I-TEAM: Sexually transmitted diseases on the rise among seniors
AUGUSTA, Ga. (WRDW/WAGT) - Sexually transmitted disease rates in seniors have been climbing across the country for the past seven years.
Our I-Team found the rates of gonorrhea alone in the 65-plus age range doubled from 2015 to 2019. Doctors expected the pandemic to slow down some of the spread, but our I-Team found, that they actually see the opposite.
The challenge is getting seniors to hear a message they may be uncomfortable talking about.
That’s where Dr. Shannon Dowler, also known as “Rap Doctor D” comes in. She’s spent her entire career educating people about STDs, she’s writing a book on the senior STD crisis, and she even advises the CDC on the issue.
But, in her free time, she raps. And she does it with the goal of breaking the ice on a difficult topic. Some of her raps on YouTube about the rise in elderly STD rates have gained her a lot of notoriety.
“We’ve got to have a little fun while we’re doing it,” she jokes.
Over the past few years, she’s had to start getting the message out to a new audience.
“In my STD clinic, I went from the average age of people coming into the door being 20-30 to some days, I have 50-60 be the average age. It makes you wonder, huh, if someone is pulling their oxygen tank behind them into the STD clinic something’s going on,” she said.
Our I-Team found that in 2020, across the country, men 55-64 had syphilis rates higher than 15-19-year-olds.
”Things that make you go hmmm,” Dr. Dowler chuckles. “Because usually our teenagers way outdo older populations.”And here at home, we’re unfortunately ahead of the curve.”
In Augusta—if you look at the CDC data, we are very high as syphilis is concerned.
“Much more syphilis than we used to, much more than I have seen over the past five, six, seven years,” said Dr. Jose Vazquez, Chief of Infectious Disease at the Medical College of Georgia at Augusta University.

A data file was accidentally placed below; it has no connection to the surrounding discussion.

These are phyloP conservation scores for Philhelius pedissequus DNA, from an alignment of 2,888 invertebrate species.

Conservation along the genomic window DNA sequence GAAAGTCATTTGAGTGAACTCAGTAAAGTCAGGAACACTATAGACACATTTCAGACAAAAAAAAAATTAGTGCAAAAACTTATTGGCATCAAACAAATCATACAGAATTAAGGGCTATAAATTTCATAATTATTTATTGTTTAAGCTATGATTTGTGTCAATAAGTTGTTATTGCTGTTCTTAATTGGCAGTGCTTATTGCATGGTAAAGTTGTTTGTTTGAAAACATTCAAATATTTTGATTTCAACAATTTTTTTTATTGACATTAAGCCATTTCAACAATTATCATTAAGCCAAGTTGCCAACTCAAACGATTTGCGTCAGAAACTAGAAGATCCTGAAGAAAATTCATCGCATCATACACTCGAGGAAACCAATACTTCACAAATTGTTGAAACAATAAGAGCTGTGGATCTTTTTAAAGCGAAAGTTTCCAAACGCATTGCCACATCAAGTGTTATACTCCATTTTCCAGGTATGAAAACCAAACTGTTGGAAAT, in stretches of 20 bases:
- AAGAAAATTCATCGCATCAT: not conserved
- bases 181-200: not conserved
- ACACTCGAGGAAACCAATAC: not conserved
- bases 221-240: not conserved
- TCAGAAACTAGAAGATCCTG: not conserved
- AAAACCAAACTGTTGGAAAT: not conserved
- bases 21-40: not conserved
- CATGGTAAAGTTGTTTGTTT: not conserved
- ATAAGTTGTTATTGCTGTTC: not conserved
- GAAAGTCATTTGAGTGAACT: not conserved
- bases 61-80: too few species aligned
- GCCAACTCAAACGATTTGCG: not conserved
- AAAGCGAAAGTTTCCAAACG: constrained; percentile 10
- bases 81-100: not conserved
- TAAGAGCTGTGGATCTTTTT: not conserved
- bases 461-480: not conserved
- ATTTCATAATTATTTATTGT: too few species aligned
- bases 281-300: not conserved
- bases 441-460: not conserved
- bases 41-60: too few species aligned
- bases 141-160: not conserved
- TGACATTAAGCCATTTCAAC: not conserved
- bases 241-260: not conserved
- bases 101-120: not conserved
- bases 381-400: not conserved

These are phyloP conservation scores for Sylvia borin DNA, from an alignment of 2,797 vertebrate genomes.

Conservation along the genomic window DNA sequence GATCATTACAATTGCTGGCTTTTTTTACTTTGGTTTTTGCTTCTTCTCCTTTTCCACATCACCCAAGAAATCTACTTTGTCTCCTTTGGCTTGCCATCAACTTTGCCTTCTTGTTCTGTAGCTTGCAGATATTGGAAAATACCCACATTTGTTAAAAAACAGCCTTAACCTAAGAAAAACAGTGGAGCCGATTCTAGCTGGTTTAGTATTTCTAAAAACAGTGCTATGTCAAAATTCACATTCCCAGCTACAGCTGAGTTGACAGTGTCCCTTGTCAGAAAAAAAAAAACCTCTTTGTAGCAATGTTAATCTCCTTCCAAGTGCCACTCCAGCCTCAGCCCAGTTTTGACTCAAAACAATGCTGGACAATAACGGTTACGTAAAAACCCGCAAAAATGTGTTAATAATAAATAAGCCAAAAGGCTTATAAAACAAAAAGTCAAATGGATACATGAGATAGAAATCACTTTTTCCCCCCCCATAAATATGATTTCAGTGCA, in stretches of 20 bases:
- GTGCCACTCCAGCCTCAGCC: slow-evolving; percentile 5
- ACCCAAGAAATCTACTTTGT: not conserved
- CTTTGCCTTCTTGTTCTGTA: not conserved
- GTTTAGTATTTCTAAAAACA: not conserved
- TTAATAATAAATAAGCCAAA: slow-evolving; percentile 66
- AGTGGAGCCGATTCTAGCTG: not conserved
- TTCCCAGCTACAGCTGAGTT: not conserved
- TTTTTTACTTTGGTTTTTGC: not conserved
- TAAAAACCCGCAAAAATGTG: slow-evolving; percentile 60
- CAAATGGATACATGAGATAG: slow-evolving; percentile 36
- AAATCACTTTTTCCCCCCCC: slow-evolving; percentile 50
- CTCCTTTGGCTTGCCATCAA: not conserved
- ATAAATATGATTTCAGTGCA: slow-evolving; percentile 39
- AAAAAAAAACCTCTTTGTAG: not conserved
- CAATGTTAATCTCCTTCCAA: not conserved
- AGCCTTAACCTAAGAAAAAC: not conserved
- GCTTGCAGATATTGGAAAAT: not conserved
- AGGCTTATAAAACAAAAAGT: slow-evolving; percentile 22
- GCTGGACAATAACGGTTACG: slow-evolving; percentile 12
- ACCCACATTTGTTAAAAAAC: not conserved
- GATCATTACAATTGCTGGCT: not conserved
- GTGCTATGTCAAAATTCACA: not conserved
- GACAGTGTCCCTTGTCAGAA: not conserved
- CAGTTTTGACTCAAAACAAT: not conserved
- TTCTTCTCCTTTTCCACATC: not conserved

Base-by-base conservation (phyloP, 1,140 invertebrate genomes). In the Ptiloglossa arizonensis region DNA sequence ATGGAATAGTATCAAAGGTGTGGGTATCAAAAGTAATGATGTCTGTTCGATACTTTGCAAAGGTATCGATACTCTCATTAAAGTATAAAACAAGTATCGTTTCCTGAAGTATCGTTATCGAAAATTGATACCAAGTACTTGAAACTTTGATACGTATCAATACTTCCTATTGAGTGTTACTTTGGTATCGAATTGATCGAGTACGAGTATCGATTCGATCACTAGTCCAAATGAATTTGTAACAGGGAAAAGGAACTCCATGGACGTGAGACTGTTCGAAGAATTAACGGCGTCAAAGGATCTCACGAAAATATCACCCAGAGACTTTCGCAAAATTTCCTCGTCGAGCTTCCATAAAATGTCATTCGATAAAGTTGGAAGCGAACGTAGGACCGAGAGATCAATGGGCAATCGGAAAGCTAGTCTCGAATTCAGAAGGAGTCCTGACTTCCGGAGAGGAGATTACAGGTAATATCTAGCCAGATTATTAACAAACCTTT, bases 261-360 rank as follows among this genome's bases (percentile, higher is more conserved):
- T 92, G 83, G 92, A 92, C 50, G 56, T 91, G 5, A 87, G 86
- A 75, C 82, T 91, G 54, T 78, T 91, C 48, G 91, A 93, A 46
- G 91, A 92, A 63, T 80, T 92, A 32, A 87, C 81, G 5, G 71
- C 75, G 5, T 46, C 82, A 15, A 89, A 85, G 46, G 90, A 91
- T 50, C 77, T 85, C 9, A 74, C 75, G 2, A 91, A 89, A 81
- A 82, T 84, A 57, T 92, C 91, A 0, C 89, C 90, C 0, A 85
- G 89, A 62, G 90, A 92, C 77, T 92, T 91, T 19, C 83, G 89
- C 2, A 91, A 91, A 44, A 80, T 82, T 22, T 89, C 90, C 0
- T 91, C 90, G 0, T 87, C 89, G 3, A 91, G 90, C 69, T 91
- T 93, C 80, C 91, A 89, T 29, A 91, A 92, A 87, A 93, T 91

Augusta ranks sixth in the country for the highest STD rates per capita.
”We have patients in their 70s, 80s, positive for syphilis…there’s actually been an increase in STIs in nursing homes as well. For a number of reasons, 1. They’re healthier 2. Meds for erectile dysfunction 3. No one is talking about STIs in those above the age of 65-70-75,” said Vasquez.
Our I-Team found that in Richmond County for seniors 60-plus, STD rates have risen 260% from 2008 to 2020. This is concerning since that data lags behind what doctors are seeing right now.
”I’ve never seen so many HIV and syphilis cases as I have in the last six months,” Dowler said.
That could partially be due to a lull in testing during the pandemic. Since public health resources were re-routed to the COVID-19 response, STD testing took a back seat.
”One of the shortages we had all around the country for all sorts of things, one of them was the chemical reagent we use for chlamydia and gonorrhea testing. We had to use that same reagent in our COVID test. And, so we had a shortage, so we couldn’t do the testing,” Dowler explained.
So, what do we have to do to keep these numbers from trending in the wrong direction? Vasquez says it starts with education and prevention. And, he says those conversations need to start happening more frequently between doctors and patients.
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